All through dinner prep and catching up with my friend, I breathed into my discomfort as I focused my full attention on him. My task was to really reconnect with my friend. We swapped stories and smiles, and even with the nagging provocation hangover, I was enjoying the reunion. About halfway through the meal, a miraculous thing happened. . .
Welcome to the BG blog, in which I offer practical advice on how to create thriving teams -- in couples, at the office, and even within yourself (yes, we each have a "team" of voices and players within). I'd love to hear your thoughts and how the posts are impacting you in the comments section. And do tell me more about what topics you are interested in reading about.
I want to shout to the Mother, “Go get your baby! Help it to stand! Help it to walk!” But Mama Giraffe won’t budge.
It is important to consider when and how honesty is useful, and how much honesty is necessary to get your point across. It is good to see where some self-containment, little white lies and omissions are occasionally well employed. Therefore, when giving feedback or expressing honestly, ask the right questions. Here are some guidelines to keep in mind.
We were celebrating the successful launch of my good friend’s new amazing business. We had already had a glass of champagne and were on our way to another. But the jovial feeling at the gathering was put at risk when my good friend pulled me aside and asked, “Can I ask your professional opinion about something?”
My partner loves to tease when he catches me putting on a little perfume before one of my online courses. “Do you think they’ll sit close enough to the webcam to smell you?” I understand how strange this seems. It’s just one of the things I do to get into professional character.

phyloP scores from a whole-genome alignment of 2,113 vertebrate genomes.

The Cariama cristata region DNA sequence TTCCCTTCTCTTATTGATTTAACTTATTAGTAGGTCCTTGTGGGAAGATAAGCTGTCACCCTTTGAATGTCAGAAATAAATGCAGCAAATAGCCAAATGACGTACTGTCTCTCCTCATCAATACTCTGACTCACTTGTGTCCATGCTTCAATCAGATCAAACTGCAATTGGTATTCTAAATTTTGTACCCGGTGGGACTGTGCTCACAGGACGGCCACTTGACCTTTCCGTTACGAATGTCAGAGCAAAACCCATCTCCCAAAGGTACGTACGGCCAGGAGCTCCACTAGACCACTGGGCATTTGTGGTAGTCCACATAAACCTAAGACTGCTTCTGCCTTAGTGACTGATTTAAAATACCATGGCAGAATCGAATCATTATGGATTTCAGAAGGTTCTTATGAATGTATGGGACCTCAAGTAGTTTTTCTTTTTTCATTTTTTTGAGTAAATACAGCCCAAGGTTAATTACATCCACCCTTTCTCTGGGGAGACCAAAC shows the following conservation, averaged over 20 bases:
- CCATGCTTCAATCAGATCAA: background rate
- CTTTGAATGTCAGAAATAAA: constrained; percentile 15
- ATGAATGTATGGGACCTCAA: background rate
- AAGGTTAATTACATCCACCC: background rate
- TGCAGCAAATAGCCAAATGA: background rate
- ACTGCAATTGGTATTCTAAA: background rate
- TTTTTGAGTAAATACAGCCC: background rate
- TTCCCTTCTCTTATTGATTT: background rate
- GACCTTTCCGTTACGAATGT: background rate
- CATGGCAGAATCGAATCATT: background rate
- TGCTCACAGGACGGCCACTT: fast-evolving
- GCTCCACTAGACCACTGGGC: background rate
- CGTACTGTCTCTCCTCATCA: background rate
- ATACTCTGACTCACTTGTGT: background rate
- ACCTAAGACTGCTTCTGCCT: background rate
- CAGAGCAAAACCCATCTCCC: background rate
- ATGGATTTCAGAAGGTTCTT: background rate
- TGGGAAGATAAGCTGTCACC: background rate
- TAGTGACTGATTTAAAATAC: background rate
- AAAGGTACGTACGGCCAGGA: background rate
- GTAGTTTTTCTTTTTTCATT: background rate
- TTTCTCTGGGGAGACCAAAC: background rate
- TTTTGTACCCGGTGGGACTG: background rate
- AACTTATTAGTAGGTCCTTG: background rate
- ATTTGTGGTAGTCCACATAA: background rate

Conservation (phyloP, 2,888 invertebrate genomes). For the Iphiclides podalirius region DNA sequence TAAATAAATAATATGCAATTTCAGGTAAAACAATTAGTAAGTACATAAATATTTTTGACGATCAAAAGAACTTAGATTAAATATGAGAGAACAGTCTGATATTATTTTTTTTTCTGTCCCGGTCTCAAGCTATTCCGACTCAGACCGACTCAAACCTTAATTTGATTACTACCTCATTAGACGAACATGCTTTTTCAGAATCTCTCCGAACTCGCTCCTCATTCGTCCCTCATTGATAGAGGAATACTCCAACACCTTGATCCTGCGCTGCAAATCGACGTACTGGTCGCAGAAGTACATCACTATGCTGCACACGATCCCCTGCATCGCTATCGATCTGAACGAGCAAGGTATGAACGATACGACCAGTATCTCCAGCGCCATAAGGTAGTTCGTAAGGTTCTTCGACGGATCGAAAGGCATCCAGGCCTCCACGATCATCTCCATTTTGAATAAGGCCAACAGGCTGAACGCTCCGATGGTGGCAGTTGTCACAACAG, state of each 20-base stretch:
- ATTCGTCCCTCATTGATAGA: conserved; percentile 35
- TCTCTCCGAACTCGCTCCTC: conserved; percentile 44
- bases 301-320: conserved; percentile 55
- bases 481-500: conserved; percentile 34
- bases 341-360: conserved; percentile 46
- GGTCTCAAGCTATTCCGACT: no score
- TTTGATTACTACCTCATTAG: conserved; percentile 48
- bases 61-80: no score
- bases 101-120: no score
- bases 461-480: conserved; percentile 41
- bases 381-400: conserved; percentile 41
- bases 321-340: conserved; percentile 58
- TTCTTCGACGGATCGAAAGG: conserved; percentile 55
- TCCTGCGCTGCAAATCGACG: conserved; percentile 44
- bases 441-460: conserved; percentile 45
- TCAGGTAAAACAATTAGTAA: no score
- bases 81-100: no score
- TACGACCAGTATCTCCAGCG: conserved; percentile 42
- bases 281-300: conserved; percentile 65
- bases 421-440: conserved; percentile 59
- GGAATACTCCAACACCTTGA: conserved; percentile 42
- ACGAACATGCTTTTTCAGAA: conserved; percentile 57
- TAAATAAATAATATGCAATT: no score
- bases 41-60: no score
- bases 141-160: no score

FL: Maybe I don’t have enough vision. Maybe I’m not communicating well with them. They’re not getting it. I want to be able to have the same impact over there — but for some reason I’m not.
Do you relate to these concerns?
Although it was a special Valentine’s Day dinner, in a very pricey restaurant, we could hear the conversation of the couple next to us all too well. They weren’t loud: We were quiet. Silent, in fact.
I am a denizen of the modern world of dating, in which the telephone has become nearly extinct. To arrange dates and in between them, we stay in touch via text messaging, sometimes lengthy strings of them. I enjoy it, and I can’t help but wonder — what happened to talking?
In losing the voice contact, what have we lost?
A woman I know was preparing to interview for a huge internal promotion. She hired a coach to help her develop her C-level persona so she could really step into the role via body language, leadership awareness, and even wardrobe. Throughout the exhaustive rounds of performance interviews, she kept a confident stride and spoke authoritatively with the partners on how she would add to the culture. There seemed to be no other candidates with her qualifications. She had a good feeling about it.
I once had an eccentric boss.
Everyone liked the head receptionist, but after a year on the job, her work ethic began to disintegrate. She made too many personal phone calls. She forgot to deliver important messages. She frequently arrived late.
The boss called her into his office for a chat in which everyone, including her, thought she would be fired.